The News Matrix: Saturday 3 November 2012


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The Independent Online

Collapsing bridge kills three workers

A concrete road bridge being built in eastern Slovakia has collapsed, killing at least three workers. A rescue service spokesman said two workers died immediately and a third died in hospital. Fifteen other workers were injured. Eighteen workers were on the bridge when it collapsed yesterday near the town of Kurimany.

Woman arrested over baby deaths

A Polish woman has been arrested on suspicion of killing at least five of her newborn babies. The suspect, identified only as 41-year-old Beata Z, will be held for at least three months during an investigation. She gave birth to eight babies between 1998 and 2012; only two remain alive.

Cameron 'no cuts' protest conviction

A man who shouted "no public sector cuts" at David Cameron during a speech in Glasgow has been ordered to carry out 100 hours of community service. Stuart Rodger, 23, was previously fined £200 for hitting Deputy PM Nick Clegg with blue paint.

Bankrupt tycoon jailed for contempt

Bankrupt tycoon Sean Quinn, once Ireland's richest man, was jailed for nine weeks yesterday after a judge found him guilty of contempt of court after he shifted foreign assets from his crumbling business empire to friends and business fronts across Europe in violation of court orders.

Halloween 'skunk' shooter to face trial

Thomas Grant, the man who apparently shot a young relative after mistaking her Halloween costume for a skunk, is to be tried for assault and reckless endangerment. Police say the girl was in a black costume with a white feather or tassel on her hat during a Halloween party.

More remains found in search for vet

Search teams involved in the hunt for a missing vet have sealed off a second area where human remains have been found. North Wales Police, who have been searching for Catherine Gowing, 37, above, said the remains were found close to the River Dee in Chester.

Video shows rebels killing prisoners

A new video appears to show Syrian rebels killing a group of captured soldiers. Rights groups warned that a war crime may have been committed. The video raises concerns about rebel brutality shortly before a conference on the crisis in Qatar this weekend. MORE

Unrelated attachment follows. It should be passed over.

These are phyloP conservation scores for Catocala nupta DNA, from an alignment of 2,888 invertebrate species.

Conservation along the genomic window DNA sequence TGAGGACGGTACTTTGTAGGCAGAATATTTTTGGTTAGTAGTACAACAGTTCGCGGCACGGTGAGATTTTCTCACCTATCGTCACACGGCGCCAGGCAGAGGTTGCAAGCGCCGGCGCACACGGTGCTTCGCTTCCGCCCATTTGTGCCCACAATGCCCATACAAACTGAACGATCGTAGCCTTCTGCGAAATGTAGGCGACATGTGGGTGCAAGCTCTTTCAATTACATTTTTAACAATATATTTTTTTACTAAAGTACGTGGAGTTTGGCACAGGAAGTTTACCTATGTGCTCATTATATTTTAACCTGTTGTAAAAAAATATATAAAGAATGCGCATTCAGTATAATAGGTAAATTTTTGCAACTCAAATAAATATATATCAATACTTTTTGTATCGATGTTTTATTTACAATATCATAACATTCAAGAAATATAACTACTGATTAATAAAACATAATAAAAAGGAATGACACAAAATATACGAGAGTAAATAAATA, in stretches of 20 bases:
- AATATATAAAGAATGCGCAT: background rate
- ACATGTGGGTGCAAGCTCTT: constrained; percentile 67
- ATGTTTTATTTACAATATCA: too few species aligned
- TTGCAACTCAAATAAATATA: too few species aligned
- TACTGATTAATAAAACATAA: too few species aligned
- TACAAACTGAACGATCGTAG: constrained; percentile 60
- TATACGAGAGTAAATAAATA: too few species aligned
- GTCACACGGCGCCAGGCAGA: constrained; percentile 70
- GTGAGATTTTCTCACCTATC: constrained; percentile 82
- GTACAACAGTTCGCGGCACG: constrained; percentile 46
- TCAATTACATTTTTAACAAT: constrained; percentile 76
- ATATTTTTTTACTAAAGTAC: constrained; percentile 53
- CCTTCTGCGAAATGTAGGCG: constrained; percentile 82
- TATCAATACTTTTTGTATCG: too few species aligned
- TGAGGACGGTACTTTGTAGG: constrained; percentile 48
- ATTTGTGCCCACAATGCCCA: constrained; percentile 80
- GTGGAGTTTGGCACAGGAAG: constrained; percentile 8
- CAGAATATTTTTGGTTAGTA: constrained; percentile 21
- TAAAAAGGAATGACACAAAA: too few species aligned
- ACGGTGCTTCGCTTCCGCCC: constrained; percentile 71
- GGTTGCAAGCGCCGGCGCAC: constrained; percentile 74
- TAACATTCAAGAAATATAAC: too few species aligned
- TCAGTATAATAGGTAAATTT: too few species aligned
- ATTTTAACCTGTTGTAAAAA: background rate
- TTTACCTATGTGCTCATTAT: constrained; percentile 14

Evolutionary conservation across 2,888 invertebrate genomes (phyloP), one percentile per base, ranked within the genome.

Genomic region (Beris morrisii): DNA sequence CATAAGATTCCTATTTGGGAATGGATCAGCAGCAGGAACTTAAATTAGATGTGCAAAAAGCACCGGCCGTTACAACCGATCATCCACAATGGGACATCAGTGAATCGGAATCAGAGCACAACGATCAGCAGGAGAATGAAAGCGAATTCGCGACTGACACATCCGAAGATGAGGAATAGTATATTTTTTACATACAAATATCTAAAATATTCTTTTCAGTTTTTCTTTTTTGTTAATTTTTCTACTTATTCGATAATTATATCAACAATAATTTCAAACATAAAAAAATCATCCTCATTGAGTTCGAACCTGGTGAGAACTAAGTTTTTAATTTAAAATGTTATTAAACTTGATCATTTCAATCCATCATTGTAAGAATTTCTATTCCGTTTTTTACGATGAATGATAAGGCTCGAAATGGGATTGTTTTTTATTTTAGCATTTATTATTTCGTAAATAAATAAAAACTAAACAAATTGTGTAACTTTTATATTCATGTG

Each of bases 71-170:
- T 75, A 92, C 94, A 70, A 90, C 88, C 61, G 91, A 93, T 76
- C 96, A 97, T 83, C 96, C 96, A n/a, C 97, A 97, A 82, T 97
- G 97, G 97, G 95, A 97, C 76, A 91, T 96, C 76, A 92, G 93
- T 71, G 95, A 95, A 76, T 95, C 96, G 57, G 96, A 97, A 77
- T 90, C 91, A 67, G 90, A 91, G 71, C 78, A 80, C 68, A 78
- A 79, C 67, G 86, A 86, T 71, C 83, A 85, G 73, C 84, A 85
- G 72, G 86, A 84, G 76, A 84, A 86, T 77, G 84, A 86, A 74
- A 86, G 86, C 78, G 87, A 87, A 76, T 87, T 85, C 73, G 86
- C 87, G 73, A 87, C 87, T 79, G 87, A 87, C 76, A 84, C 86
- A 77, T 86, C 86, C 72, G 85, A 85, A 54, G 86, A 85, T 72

'Plant passports' could save UK's trees

"Plant passports" could be needed to combat imported diseases like the fungus now set to ravage Britain's ash trees, experts said yesterday. The scheme is a potential response to the growing threat to our native trees and plants from foreign pathogens imported into the UK.

The last election word from Romney

Republican candidate Mitt Romney has offered his closing election argument, asking Americans whether they want more of the same from President Obama or "real change" in Tuesday's election. He seized on a small increase in the US unemployment rate in October. MORE

Double killer told he will die in prison

A homeless drifter will die in prison after being convicted of the murders of a vicar in Gloucestershire and a retired teacher in Worcestershire. Stephen Farrow, 48, was found guilty of the killings of the Reverend John Suddards, 59, and Betty Yates, 77, at Bristol Crown Court. MORE

Asil Nadir must pay back stolen £5m

The disgraced tycoon Asil Nadir was yesterday ordered to pay back £5m of the money he stole from his Polly Peck business empire – or face a further six years' jail. Nadir was jailed for 10 years in August after being found guilty of stealing £28.8m from the company.

Mayor criticised for holding marathon

Mayor Michael Bloomberg has come under fire for pressing ahead with this weekend's New York Marathon despite the city struggling with fuel shortages and electricity black-outs after Sandy. Some New Yorkers say that holding the race will divert resources from the needy. MORE

Ken Clarke: EU budget veto 'absurd'

It is "absolutely ludicrous" for the UK to go to Brussels intending to veto the EU budget, Ken Clarke said. The cabinet minister was speaking after David Cameron said last night that he would veto the financial package if it was not a good deal for Britain.

Only 109 years on the clock...

The oldest surviving Vauxhall car sold for £94,460 at auction yesterday. The vehicle, ordered for Vauxhall managing director Percy Kidner on November 6, 1903, is cream with brown-leather interior. It went to a British buyer at Bonhams in London.

The ego has landed...

Ex-mayor of Flint, Michigan, Don Williamson, who quit in 2009 while facing a recall vote, has erected a bronze statue of himself outside the gate to his home. Made 20 years ago, it was originally displayed at the car repair firm that made his fortune.

Balloons and birds on Congress hit-list

With less than a week until the Communist party's all-important congress, China's rulers have drawn up a list all possible threats, including pigeons, balloons and remote control model aeroplanes, which they fear could scatter subversive leaflets.

PM tells President to leave luxury palace

The recently elected billionaire prime minister, Bidzina Ivanishvili, has urged his political rival, President Mikhail Saakashvili, to quit his palace, adding that it is "immoral" for him to live in luxury while tens of thousands of refugees live in poverty.

We're buying more gifts – for ourselves

More Britons are buying their own birthday and Christmas gifts to ensure they get what they want. The average amount spent on purchasing one's own gifts has risen to £280 a year, according to a report commissioned by Barclaycard.